Okay, guys, time for a Christmas joke!

What do you get when you eat Christmas decorations? Tinselitis!

(Pause for laughter)

It’s not Christmas without a tree, but cats aren’t cats without a strong sense of curiosity!

Alright, that was a bad joke, but Christmas decorations can be dangerous for our pets – especially cats. Glass ornaments, strings of lights, and yes, tinsel, are all beautiful and shiny… and irresistible to our feline friends. We’ve all seen the heartwarming pictures of cats wrapped in Christmas lights or sleeping peacefully under the tree, but not all cats are so respectful of our carefully curated Christmas scenes. And yes, the videos of cats leaping away from falling trees, victorious that they’ve defeated their foes, are funny, but a Christmas Eve trip to the ER is no laughing matter.

Because cats are curious and tinsel looks like a great toy, cats are more likely to get into trouble with Christmas decorations than dogs. In particular, tinsel and garlands are a danger. Tinsel’s easily swallowed, but it doesn’t break down in the stomach. Once your cat swallows a strand of tinsel, your cat is at risk for obstruction, a trapped foreign body, or intestinal trauma. If your cat swallows a string of tinsel, you may see her pawing at her mouth, refusing to eat or vomiting. You may even see a little bit of the tinsel hanging from your cat’s anus. DO NOT TRY TO PULL THE TINSEL OUT! You could make the situation worse. Take your cat to the emergency clinic immediately.

It’s not just tinsel – ribbon and wrapping paper can be hazardous, too. Don’t let your cat play with or eat ribbons from your beautifully wrapped presents, and while playing with discarded wrapping paper is okay, take it away if you see your cat start to eat it.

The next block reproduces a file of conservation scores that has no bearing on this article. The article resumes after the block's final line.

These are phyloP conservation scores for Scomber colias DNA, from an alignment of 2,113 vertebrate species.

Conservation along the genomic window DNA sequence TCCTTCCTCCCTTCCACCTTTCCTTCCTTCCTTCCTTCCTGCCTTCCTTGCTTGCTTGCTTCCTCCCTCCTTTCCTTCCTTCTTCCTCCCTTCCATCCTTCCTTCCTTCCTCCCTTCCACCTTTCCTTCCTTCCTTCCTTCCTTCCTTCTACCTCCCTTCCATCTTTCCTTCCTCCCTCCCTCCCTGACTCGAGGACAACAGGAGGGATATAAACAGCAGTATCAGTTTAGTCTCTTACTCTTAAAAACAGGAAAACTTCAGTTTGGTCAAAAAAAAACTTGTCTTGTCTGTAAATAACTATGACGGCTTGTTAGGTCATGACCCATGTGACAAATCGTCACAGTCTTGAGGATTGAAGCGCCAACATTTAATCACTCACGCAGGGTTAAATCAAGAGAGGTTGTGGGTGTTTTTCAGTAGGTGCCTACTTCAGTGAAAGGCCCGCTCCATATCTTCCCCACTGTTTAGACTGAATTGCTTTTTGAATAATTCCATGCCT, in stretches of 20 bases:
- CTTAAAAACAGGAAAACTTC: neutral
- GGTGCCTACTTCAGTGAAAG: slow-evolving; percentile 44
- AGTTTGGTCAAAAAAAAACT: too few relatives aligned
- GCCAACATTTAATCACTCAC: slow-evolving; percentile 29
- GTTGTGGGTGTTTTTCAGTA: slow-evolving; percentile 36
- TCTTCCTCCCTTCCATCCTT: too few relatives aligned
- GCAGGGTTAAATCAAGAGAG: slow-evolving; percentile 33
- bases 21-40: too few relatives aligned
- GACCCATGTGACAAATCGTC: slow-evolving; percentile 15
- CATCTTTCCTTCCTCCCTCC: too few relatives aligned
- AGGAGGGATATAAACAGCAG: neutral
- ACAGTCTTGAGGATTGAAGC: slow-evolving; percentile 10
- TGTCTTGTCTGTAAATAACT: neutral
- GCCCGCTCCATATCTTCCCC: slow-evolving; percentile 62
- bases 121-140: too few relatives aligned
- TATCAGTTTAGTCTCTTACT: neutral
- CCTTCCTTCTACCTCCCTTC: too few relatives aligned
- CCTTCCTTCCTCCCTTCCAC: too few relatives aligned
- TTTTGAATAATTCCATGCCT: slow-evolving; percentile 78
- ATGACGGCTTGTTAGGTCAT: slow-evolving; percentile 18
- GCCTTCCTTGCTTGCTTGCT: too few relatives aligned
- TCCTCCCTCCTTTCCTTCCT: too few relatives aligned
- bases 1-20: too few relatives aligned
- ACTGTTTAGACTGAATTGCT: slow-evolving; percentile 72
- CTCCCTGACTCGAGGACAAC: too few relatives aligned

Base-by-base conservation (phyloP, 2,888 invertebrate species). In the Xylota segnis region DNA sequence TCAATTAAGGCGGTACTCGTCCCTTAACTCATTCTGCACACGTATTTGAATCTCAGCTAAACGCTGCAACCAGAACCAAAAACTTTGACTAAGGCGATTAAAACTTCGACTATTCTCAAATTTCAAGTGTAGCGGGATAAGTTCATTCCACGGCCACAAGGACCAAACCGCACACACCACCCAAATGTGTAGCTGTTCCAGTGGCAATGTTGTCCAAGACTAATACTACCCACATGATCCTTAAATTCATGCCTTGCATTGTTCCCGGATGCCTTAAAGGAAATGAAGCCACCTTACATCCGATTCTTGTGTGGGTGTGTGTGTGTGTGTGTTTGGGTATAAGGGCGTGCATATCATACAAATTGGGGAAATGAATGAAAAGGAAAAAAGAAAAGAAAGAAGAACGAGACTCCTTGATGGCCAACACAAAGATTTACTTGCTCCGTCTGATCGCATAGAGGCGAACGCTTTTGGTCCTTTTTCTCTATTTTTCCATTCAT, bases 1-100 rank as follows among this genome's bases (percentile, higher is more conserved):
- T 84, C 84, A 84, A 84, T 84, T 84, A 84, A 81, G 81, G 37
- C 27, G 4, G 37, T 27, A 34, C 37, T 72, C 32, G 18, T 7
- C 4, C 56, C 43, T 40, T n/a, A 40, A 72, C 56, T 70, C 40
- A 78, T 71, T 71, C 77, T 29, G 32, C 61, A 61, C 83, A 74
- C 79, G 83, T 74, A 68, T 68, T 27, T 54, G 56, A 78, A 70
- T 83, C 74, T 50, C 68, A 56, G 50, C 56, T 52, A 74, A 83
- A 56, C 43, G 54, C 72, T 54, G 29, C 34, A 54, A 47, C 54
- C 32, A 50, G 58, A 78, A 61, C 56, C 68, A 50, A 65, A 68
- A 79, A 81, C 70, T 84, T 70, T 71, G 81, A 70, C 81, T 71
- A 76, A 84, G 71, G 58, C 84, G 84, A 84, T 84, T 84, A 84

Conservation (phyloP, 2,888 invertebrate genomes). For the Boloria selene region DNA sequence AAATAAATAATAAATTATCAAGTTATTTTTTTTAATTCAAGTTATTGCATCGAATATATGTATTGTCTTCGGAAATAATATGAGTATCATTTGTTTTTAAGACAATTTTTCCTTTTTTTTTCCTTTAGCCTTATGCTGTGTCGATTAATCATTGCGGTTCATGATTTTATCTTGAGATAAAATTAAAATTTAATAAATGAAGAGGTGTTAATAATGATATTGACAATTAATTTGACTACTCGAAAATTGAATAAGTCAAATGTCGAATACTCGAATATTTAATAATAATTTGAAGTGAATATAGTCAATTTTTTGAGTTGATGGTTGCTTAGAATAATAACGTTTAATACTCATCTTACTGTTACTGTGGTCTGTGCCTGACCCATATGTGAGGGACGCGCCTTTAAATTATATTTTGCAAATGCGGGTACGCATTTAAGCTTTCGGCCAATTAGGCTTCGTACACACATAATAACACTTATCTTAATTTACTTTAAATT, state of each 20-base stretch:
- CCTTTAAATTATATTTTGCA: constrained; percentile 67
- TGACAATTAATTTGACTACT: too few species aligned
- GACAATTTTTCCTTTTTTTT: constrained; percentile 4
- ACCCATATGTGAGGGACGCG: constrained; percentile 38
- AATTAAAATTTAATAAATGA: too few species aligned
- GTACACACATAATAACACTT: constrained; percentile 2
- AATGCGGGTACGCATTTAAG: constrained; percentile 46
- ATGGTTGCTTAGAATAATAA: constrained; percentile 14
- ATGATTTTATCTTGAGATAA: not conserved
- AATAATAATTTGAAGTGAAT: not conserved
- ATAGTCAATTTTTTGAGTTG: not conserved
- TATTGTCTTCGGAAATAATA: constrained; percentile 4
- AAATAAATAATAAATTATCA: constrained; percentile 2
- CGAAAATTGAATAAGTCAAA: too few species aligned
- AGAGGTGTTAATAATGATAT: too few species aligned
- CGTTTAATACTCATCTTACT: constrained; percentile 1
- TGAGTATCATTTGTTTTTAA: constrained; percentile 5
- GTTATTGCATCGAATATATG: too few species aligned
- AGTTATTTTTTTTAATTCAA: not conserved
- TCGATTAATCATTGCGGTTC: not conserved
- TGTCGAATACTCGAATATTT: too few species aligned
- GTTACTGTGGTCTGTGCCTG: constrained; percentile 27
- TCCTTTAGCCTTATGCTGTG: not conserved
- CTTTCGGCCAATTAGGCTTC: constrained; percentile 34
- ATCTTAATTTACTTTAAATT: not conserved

What about ornaments? And the tree itself? Some cats just can’t help themselves – they just have to whack those shiny, dangly temptations! Don’t hang anything breakable or made of glass toward the bottom of the tree. Don’t allow your cat to climb the tree. Yes, it’s adorable, but danger outweighs a cute photo op. If your cat is persistent, then you may need to forego ornaments, or only put up ornaments that can take a whack or a bite. You may need to surround your tree with a baby gate.

(reddit.com/grove-guardian) Yep, that’s tinsel hanging from your cat’s bum. Nope, don’t try to pull it out!
A good place to wait for Santa, but not a good buffet option!
Christmas trees aren’t top of the list for what to NOT let your pet eat at Christmastime, but they are still considered a danger – the needles aren’t digestible and the tree’s oils can be irritating. The most common symptoms are drooling and vomiting, so be on the lookout if your cat’s been pawing around the tree. Mistletoe, holly, and poinsettias are all toxic to cats and should not be in cat-accessible places in your home in case your cat decides any of them look like a good snack. Poinsettias get a bad rap as the most toxic, but mistletoe and holly are considered more severely toxic by the Pet Poison Helpline. Either way, your cat should not be sampling the holiday decorations – or your Christmas dinner. A little plain chicken or turkey may be a nice Christmas treat, but no more than that! Lots of human foods are toxic to cats, including onions and chocolate. Spicy foods and rich foods can give your cat GI distress, from vomiting to diarrhea, (yep, comes out both ends!).
Perhaps your cat would enjoy a nice catnip mouse instead?

Have a safe and happy holiday season, from all of us at NSVC to all of you! And for more information on how to keep all four-legged members of your family safe this time of year, check in with your local veterinarian or online with the American Veterinary Medical Association‘s recommended holiday safety guidelines.